Piteously to call for his help;

To lean unto the comfort of God,
Busily to labor to love him;

To know mine own vility [vileness] and wretchedness,
To humble and meeken myself under the mighty hand of God;

To bewail my sins passed;
For the purging of them patiently to suffer adversity;

Gladly to bear my purgatory here;
To be joyful in tribulations;

To walk the narrow way that leadeth to life,
To bear the cross with Christ;

To have the last thing in remembrance,
To have ever afore mine eye my death that is ever at hand;

To make death no stranger to me,
To foresee and consider the everlasting fire of hell;

To pray for pardon before the judge come,
To have continually in mind the passion that Christ suffered  for me;

For his benefits uncessantly to give him thanks,
To buy the time again that I before have lost;

To abstain from vain confabulations,
To eschew light foolish mirth and gladness;

Recreations not necessary — to cut off;
Of worldly substance, friends, liberty, life and all, to set the loss at right nought for the winning of Christ;

To think my most enemies by best friends;
For the brethren of Joseph could never have done him so much good with their love and favor as they did him with their malice and hatred.

These minds [thoughts] are more to be desired of every man than all the treasure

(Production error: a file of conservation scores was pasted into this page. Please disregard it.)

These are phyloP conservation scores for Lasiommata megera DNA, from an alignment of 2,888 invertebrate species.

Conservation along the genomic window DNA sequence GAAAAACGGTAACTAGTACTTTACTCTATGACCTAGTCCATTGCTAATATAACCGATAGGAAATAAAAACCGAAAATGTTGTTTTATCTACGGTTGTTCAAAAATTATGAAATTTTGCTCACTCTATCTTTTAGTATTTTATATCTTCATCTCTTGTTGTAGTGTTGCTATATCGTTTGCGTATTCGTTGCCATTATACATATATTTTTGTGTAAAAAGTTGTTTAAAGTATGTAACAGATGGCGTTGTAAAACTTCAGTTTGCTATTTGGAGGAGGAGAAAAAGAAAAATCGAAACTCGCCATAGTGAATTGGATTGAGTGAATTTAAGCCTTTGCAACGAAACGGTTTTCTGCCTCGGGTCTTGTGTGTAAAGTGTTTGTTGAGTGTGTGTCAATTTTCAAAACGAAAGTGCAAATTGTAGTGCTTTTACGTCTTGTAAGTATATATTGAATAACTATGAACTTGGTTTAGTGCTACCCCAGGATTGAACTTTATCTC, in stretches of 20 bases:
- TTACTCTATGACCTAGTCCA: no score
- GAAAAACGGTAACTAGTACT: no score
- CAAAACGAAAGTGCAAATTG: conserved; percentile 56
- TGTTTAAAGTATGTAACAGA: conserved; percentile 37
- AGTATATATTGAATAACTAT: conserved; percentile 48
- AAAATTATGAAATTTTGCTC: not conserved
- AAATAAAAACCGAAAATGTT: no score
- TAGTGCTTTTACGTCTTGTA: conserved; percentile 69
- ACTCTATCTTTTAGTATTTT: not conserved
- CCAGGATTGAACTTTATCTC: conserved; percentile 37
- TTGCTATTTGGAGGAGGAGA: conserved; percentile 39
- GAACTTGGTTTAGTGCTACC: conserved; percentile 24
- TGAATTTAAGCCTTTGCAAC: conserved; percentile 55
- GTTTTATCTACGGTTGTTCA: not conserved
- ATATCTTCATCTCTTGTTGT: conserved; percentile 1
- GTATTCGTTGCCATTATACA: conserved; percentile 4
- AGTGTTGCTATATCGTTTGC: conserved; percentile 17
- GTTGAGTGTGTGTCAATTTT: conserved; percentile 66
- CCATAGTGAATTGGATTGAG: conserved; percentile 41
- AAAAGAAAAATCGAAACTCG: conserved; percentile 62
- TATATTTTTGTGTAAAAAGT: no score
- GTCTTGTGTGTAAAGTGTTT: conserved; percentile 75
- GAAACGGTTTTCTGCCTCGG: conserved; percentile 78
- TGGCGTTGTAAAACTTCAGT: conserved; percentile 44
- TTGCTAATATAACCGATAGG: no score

of all the princes and kings, christian and heathen, were it gathered and laid together all upon one heap.

More composed his Godly Meditation in English, but most of More’s writings in the margins of the psalter of his prayer book are in Latin, and brief, but valuable too.

For example, alongside Psalm 70:6 (“Thou hast upheld me from birth, thou hast guarded me ever since I left my mother’s womb; ever in thee was my trust”), More writes, “in tribulation with disgrace” and at verse 9 (“Do not cast me off now, in my old age; slowly my strength ebbs, do not thou forsake me.”) he writes, “senectus segnis est / old age is sluggish”. We get, in addition to More’s piety, a glimpse of his sense of humor as well.

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Throughout the psalter we are invited to spy the mind and soul of More, and his favorite references to certain psalms for specific prayers or prayer intentions. At Psalm 41, which begins “O God, my whole soul longs for thee, as a deer for running water…”, More writes, “Happy the man who can say this from his soul.” He also notes psalms useful pro rege, or “for the king,” who in More’s case, was the same king who had him imprisoned there in the Tower.